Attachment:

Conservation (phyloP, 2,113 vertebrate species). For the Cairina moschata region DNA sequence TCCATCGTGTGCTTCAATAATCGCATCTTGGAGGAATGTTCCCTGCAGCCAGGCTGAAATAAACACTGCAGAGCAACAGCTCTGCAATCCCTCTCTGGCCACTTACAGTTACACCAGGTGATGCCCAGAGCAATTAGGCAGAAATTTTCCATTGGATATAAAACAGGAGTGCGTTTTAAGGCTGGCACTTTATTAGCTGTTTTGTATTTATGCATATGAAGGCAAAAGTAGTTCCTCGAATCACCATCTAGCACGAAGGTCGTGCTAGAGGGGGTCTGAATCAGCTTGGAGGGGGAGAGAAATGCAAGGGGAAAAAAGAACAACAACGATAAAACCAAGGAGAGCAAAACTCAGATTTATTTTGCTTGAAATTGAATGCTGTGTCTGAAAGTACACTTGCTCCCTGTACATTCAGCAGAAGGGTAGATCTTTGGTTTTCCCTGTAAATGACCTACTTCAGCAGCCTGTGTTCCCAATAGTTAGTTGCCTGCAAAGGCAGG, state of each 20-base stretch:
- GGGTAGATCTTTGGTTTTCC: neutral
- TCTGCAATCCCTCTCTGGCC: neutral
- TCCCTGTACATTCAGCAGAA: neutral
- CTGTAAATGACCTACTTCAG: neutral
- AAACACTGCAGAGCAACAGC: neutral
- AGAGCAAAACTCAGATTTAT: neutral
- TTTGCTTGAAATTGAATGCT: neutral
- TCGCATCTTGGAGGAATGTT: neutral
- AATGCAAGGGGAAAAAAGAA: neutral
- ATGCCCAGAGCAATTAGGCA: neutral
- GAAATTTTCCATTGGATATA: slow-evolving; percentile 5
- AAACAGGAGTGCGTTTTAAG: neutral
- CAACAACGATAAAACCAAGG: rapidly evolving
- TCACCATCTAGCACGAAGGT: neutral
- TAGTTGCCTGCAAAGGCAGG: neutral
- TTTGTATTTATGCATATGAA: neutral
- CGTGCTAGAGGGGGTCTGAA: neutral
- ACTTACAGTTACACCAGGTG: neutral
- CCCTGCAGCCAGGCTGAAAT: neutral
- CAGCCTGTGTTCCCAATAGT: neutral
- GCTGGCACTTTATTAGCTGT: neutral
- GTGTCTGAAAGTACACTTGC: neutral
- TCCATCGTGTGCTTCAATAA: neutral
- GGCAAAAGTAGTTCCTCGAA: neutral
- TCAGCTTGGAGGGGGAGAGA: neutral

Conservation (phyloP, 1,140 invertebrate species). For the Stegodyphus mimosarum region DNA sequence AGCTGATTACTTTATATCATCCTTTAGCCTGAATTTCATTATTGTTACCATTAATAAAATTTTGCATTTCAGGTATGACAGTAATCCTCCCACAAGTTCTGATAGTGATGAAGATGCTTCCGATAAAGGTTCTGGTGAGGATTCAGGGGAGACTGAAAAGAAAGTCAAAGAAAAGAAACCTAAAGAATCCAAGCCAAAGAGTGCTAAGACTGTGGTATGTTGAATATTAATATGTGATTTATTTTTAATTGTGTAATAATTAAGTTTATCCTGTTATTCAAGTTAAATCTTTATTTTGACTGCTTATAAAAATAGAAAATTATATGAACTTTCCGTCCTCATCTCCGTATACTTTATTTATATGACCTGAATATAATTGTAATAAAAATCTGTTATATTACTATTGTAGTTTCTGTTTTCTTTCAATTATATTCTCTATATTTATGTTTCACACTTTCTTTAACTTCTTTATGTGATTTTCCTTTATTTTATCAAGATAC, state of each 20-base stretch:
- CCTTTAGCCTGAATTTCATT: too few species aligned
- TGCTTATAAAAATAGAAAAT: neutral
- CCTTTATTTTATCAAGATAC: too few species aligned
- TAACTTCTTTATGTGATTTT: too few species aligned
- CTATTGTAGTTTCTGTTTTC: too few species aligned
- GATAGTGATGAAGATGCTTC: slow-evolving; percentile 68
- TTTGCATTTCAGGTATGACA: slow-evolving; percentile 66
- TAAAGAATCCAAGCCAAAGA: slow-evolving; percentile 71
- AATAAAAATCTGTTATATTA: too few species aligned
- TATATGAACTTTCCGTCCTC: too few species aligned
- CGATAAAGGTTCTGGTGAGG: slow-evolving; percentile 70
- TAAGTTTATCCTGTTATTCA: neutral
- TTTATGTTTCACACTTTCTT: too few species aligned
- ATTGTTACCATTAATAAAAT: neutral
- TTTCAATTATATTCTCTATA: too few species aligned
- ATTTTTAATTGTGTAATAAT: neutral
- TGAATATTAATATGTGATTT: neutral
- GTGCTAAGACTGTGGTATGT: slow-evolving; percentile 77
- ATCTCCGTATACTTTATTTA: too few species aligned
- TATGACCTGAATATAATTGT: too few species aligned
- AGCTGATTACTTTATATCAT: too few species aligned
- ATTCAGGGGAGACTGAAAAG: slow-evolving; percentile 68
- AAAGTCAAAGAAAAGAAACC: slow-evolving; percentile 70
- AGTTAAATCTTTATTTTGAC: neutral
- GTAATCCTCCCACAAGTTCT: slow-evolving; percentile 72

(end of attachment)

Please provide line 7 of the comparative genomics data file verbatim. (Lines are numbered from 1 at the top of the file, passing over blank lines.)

- AGAGCAAAACTCAGATTTAT: neutral